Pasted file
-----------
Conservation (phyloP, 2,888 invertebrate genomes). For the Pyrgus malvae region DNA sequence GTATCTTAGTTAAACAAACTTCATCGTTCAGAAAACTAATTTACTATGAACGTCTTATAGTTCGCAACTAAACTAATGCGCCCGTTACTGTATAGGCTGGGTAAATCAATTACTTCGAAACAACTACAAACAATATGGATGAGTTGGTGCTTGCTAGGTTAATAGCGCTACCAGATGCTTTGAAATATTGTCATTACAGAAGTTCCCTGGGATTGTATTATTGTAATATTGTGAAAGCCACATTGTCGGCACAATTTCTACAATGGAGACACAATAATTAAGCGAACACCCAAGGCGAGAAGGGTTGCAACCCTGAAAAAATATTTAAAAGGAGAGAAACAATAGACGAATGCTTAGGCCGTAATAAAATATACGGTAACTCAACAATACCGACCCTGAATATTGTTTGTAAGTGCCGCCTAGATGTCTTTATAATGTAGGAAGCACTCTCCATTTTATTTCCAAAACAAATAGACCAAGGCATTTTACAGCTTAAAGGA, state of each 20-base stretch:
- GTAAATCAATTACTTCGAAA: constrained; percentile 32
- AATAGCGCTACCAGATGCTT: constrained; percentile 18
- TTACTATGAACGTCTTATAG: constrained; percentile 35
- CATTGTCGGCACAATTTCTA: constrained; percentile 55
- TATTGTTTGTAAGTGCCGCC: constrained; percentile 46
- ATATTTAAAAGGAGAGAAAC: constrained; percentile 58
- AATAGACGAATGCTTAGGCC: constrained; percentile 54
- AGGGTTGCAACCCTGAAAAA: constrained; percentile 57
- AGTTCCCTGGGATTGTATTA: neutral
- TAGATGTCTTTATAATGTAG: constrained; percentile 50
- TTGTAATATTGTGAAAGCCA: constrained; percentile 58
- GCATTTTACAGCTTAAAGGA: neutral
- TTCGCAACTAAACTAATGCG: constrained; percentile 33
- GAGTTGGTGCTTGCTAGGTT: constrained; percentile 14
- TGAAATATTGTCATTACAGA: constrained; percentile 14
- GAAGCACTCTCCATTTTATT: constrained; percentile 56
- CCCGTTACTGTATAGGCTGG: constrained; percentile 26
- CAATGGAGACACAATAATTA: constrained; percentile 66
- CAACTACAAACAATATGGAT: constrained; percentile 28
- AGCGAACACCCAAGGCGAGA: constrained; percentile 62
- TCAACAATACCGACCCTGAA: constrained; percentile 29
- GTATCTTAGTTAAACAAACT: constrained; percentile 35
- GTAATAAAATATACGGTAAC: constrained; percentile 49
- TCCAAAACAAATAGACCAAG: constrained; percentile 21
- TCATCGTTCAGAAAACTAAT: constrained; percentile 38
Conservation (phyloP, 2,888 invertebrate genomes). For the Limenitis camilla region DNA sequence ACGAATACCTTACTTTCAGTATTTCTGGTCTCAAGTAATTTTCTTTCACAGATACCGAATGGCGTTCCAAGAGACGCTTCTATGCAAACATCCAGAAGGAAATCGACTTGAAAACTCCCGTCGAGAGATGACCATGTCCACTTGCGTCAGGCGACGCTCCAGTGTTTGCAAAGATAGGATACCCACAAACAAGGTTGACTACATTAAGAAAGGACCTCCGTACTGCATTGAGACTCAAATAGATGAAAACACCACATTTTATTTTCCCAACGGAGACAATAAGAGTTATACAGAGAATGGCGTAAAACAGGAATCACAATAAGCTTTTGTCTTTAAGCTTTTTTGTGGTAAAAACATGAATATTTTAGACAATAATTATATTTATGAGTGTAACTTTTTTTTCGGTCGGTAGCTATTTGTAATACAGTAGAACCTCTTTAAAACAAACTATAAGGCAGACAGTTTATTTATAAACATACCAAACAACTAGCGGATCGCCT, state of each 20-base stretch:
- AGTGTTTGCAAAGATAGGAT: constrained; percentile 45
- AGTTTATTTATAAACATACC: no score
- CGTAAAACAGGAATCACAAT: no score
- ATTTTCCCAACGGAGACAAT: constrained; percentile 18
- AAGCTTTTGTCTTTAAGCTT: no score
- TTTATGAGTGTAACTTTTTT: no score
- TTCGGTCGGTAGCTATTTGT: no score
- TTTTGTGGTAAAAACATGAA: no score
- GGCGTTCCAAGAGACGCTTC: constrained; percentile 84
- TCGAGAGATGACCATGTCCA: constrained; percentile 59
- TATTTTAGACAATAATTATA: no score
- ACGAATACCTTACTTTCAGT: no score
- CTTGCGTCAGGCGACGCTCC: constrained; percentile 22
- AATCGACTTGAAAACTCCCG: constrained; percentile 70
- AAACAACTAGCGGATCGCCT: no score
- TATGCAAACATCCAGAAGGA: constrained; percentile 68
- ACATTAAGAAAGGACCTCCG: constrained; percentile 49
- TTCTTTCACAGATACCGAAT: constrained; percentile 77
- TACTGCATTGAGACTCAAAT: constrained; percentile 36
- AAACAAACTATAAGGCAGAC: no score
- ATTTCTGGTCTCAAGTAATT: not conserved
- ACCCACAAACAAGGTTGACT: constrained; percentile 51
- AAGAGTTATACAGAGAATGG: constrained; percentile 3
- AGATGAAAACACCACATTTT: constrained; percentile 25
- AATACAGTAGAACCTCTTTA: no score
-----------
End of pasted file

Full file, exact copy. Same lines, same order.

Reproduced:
Conservation (phyloP, 2,888 invertebrate genomes). For the Pyrgus malvae region DNA sequence GTATCTTAGTTAAACAAACTTCATCGTTCAGAAAACTAATTTACTATGAACGTCTTATAGTTCGCAACTAAACTAATGCGCCCGTTACTGTATAGGCTGGGTAAATCAATTACTTCGAAACAACTACAAACAATATGGATGAGTTGGTGCTTGCTAGGTTAATAGCGCTACCAGATGCTTTGAAATATTGTCATTACAGAAGTTCCCTGGGATTGTATTATTGTAATATTGTGAAAGCCACATTGTCGGCACAATTTCTACAATGGAGACACAATAATTAAGCGAACACCCAAGGCGAGAAGGGTTGCAACCCTGAAAAAATATTTAAAAGGAGAGAAACAATAGACGAATGCTTAGGCCGTAATAAAATATACGGTAACTCAACAATACCGACCCTGAATATTGTTTGTAAGTGCCGCCTAGATGTCTTTATAATGTAGGAAGCACTCTCCATTTTATTTCCAAAACAAATAGACCAAGGCATTTTACAGCTTAAAGGA, state of each 20-base stretch:
- GTAAATCAATTACTTCGAAA: constrained; percentile 32
- AATAGCGCTACCAGATGCTT: constrained; percentile 18
- TTACTATGAACGTCTTATAG: constrained; percentile 35
- CATTGTCGGCACAATTTCTA: constrained; percentile 55
- TATTGTTTGTAAGTGCCGCC: constrained; percentile 46
- ATATTTAAAAGGAGAGAAAC: constrained; percentile 58
- AATAGACGAATGCTTAGGCC: constrained; percentile 54
- AGGGTTGCAACCCTGAAAAA: constrained; percentile 57
- AGTTCCCTGGGATTGTATTA: neutral
- TAGATGTCTTTATAATGTAG: constrained; percentile 50
- TTGTAATATTGTGAAAGCCA: constrained; percentile 58
- GCATTTTACAGCTTAAAGGA: neutral
- TTCGCAACTAAACTAATGCG: constrained; percentile 33
- GAGTTGGTGCTTGCTAGGTT: constrained; percentile 14
- TGAAATATTGTCATTACAGA: constrained; percentile 14
- GAAGCACTCTCCATTTTATT: constrained; percentile 56
- CCCGTTACTGTATAGGCTGG: constrained; percentile 26
- CAATGGAGACACAATAATTA: constrained; percentile 66
- CAACTACAAACAATATGGAT: constrained; percentile 28
- AGCGAACACCCAAGGCGAGA: constrained; percentile 62
- TCAACAATACCGACCCTGAA: constrained; percentile 29
- GTATCTTAGTTAAACAAACT: constrained; percentile 35
- GTAATAAAATATACGGTAAC: constrained; percentile 49
- TCCAAAACAAATAGACCAAG: constrained; percentile 21
- TCATCGTTCAGAAAACTAAT: constrained; percentile 38
Conservation (phyloP, 2,888 invertebrate genomes). For the Limenitis camilla region DNA sequence ACGAATACCTTACTTTCAGTATTTCTGGTCTCAAGTAATTTTCTTTCACAGATACCGAATGGCGTTCCAAGAGACGCTTCTATGCAAACATCCAGAAGGAAATCGACTTGAAAACTCCCGTCGAGAGATGACCATGTCCACTTGCGTCAGGCGACGCTCCAGTGTTTGCAAAGATAGGATACCCACAAACAAGGTTGACTACATTAAGAAAGGACCTCCGTACTGCATTGAGACTCAAATAGATGAAAACACCACATTTTATTTTCCCAACGGAGACAATAAGAGTTATACAGAGAATGGCGTAAAACAGGAATCACAATAAGCTTTTGTCTTTAAGCTTTTTTGTGGTAAAAACATGAATATTTTAGACAATAATTATATTTATGAGTGTAACTTTTTTTTCGGTCGGTAGCTATTTGTAATACAGTAGAACCTCTTTAAAACAAACTATAAGGCAGACAGTTTATTTATAAACATACCAAACAACTAGCGGATCGCCT, state of each 20-base stretch:
- AGTGTTTGCAAAGATAGGAT: constrained; percentile 45
- AGTTTATTTATAAACATACC: no score
- CGTAAAACAGGAATCACAAT: no score
- ATTTTCCCAACGGAGACAAT: constrained; percentile 18
- AAGCTTTTGTCTTTAAGCTT: no score
- TTTATGAGTGTAACTTTTTT: no score
- TTCGGTCGGTAGCTATTTGT: no score
- TTTTGTGGTAAAAACATGAA: no score
- GGCGTTCCAAGAGACGCTTC: constrained; percentile 84
- TCGAGAGATGACCATGTCCA: constrained; percentile 59
- TATTTTAGACAATAATTATA: no score
- ACGAATACCTTACTTTCAGT: no score
- CTTGCGTCAGGCGACGCTCC: constrained; percentile 22
- AATCGACTTGAAAACTCCCG: constrained; percentile 70
- AAACAACTAGCGGATCGCCT: no score
- TATGCAAACATCCAGAAGGA: constrained; percentile 68
- ACATTAAGAAAGGACCTCCG: constrained; percentile 49
- TTCTTTCACAGATACCGAAT: constrained; percentile 77
- TACTGCATTGAGACTCAAAT: constrained; percentile 36
- AAACAAACTATAAGGCAGAC: no score
- ATTTCTGGTCTCAAGTAATT: not conserved
- ACCCACAAACAAGGTTGACT: constrained; percentile 51
- AAGAGTTATACAGAGAATGG: constrained; percentile 3
- AGATGAAAACACCACATTTT: constrained; percentile 25
- AATACAGTAGAACCTCTTTA: no score